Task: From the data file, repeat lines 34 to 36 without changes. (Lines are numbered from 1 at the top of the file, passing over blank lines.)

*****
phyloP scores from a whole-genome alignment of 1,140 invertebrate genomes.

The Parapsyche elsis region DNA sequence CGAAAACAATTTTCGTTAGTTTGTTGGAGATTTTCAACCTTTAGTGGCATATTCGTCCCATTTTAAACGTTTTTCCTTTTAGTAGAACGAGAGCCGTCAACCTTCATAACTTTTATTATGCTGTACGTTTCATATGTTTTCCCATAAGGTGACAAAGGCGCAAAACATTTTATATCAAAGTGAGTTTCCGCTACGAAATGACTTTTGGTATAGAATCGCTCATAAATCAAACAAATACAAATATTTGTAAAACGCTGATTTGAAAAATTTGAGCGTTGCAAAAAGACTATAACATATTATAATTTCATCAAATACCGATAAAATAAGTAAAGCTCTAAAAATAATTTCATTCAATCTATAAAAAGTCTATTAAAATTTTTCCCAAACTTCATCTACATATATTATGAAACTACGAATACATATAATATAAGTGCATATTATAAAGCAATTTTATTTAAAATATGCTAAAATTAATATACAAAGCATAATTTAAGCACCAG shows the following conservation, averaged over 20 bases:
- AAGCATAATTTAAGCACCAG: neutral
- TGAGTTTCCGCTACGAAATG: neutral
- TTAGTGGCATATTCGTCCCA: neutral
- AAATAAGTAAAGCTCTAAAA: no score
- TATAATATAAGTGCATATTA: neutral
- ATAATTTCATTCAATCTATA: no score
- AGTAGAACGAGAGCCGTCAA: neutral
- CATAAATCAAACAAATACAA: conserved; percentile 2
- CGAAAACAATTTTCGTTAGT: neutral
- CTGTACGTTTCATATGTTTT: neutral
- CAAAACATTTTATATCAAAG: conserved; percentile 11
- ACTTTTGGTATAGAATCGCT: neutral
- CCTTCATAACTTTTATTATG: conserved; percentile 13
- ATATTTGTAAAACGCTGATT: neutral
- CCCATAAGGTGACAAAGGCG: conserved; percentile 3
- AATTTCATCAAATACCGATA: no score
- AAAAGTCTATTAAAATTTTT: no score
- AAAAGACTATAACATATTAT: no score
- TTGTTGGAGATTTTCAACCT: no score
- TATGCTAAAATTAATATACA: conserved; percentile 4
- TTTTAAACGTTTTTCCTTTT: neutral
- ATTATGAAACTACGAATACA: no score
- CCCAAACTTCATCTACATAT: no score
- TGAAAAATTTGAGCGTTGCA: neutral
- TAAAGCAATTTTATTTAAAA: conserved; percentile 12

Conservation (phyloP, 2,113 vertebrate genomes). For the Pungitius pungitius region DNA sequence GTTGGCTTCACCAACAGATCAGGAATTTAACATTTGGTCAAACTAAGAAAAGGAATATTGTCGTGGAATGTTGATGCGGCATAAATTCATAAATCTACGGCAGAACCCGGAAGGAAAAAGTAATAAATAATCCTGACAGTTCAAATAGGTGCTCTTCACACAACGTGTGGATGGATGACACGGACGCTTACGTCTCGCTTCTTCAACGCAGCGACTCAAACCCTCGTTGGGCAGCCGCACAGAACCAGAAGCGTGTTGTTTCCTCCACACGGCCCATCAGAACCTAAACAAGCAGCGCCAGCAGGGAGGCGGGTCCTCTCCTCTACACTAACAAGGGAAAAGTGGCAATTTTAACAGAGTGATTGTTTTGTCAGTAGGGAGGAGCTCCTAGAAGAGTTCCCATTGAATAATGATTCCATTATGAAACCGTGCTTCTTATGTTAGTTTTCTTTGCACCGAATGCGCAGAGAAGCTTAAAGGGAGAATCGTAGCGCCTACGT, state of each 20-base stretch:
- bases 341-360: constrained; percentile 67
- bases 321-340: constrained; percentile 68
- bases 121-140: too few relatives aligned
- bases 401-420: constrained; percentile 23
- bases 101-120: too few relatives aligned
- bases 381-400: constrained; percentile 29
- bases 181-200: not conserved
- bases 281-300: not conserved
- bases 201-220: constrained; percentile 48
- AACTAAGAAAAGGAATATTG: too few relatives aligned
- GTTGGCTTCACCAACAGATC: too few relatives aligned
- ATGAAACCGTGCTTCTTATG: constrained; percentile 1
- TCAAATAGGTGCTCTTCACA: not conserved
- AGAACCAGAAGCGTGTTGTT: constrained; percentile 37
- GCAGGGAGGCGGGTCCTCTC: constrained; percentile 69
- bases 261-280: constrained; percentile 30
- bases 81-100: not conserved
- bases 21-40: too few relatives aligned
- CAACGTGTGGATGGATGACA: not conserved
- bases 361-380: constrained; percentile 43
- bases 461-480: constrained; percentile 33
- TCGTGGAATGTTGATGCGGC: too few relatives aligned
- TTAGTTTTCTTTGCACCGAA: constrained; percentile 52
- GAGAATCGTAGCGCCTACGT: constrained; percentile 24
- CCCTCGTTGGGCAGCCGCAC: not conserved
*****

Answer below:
- bases 381-400: constrained; percentile 29
- bases 181-200: not conserved
- bases 281-300: not conserved